What's bigger, Big Pharma or Europe's big, bad debt? These days, it's a toss up. According to a new report from the European Federation of Pharmaceutical Industries and Associations, deadbeat states now owe between £9.5bn and £12bn for drugs, or between $15.4 billion and $19.5 billion. At the upper end, that almost amounts to Bristol-Myers Squibb's ($BMY) 2011 sales, worldwide.
Of course, Bristol-Myers isn't the only company owed. Far from it. Spread the pain around, and Europe's unpaid bills amounted to about 8% of the drug industry's sales in the region, GlaxoSmithKline ($GSK) CEO Andrew Witty--who's also president of EFPIA--has said. And despite some bill collections, the total owed has only grown.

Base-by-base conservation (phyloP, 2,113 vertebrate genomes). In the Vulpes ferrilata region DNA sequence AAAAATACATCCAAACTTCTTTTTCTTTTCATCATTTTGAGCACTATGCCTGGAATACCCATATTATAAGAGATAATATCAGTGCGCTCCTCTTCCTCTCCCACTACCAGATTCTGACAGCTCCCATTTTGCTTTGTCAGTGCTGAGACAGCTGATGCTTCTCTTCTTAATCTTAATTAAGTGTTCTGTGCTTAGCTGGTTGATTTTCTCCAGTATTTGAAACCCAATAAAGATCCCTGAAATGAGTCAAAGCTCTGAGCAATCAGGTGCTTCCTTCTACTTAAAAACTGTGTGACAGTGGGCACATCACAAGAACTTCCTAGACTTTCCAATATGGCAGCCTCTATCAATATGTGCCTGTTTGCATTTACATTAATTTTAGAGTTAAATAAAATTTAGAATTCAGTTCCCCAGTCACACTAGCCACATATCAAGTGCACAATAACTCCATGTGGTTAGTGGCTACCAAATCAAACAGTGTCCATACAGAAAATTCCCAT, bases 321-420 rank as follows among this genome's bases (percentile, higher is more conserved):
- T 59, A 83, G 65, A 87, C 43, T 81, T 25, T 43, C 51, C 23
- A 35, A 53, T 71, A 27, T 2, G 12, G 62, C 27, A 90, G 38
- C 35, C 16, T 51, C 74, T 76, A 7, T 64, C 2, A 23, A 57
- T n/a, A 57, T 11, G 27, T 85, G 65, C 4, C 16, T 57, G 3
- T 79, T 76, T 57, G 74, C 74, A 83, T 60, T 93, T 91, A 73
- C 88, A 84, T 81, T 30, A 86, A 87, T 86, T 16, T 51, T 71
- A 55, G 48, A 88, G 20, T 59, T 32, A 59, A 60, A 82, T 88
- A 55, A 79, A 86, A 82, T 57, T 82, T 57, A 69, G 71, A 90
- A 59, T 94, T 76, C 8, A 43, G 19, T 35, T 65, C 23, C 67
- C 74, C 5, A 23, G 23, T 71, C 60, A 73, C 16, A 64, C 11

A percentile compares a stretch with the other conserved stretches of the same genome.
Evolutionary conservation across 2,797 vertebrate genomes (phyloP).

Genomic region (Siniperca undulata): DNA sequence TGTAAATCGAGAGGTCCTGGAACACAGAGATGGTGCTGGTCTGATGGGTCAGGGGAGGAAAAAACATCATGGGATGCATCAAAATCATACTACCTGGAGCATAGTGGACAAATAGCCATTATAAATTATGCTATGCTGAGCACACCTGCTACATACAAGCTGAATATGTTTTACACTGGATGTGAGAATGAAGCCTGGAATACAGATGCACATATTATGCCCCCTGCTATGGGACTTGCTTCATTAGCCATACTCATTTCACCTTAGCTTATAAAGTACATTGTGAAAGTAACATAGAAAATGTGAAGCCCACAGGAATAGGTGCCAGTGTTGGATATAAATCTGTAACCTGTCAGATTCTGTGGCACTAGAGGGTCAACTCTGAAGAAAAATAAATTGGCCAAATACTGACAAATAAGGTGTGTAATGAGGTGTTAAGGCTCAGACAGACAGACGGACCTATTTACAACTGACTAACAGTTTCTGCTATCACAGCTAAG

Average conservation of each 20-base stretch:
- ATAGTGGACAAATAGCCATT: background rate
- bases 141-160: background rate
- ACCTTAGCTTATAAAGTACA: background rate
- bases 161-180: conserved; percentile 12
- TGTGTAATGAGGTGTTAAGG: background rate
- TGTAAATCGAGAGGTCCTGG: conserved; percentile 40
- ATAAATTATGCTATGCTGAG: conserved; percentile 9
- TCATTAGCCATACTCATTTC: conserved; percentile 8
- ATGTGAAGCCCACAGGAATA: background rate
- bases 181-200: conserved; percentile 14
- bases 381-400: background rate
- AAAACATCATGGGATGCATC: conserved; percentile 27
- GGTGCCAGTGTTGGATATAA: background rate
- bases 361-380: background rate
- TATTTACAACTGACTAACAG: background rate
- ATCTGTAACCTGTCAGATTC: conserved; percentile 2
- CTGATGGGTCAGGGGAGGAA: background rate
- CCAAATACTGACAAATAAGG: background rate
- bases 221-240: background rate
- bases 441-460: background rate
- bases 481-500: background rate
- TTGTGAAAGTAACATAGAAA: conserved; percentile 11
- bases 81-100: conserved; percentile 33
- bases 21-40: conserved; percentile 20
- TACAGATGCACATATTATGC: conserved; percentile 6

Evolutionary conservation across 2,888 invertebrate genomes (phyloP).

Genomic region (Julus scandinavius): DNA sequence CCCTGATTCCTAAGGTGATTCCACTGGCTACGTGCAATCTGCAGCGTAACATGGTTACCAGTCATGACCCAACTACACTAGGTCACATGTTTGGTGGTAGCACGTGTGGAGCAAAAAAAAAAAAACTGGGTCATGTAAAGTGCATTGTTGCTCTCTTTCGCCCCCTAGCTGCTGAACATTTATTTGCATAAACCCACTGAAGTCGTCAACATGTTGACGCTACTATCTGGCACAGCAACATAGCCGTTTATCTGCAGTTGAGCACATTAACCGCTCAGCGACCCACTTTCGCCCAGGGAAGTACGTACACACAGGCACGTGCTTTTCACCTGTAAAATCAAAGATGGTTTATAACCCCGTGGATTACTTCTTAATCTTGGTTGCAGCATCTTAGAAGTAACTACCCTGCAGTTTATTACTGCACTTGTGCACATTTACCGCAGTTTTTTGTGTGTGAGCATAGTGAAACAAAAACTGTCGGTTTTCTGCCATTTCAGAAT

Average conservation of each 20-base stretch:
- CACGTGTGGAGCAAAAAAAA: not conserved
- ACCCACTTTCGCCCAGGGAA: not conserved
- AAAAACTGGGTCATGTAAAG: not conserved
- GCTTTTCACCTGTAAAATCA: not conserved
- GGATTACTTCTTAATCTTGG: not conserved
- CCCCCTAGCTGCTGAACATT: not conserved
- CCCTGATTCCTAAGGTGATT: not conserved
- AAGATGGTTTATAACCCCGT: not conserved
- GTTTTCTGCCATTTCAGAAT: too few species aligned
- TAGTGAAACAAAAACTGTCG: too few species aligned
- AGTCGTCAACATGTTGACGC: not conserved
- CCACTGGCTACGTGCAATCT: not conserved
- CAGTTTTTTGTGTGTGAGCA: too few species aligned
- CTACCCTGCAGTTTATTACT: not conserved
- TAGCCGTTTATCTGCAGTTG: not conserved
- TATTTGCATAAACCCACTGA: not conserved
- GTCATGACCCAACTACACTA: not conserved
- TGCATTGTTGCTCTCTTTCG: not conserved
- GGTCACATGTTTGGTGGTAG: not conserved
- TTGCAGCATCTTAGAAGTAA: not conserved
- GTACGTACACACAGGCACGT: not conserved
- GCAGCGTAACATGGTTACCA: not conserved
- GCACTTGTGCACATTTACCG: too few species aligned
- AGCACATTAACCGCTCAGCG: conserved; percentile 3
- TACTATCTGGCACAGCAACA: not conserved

The bad-debt problem is so bad that companies have changed their strategies accordingly. Roche ($RHHBY) said it would put the worst-paying customers on a C.O.D. payment plan. Merck KGaA did the same. Novartis ($NVS) incentivizes salespeople to not only market its drugs, but collect its bills. Sanofi ($SNY) and several other companies have revamped their product offerings, weighting their portfolios toward older, less-expensive drugs in slow-paying countries.
- read the This Is Money piece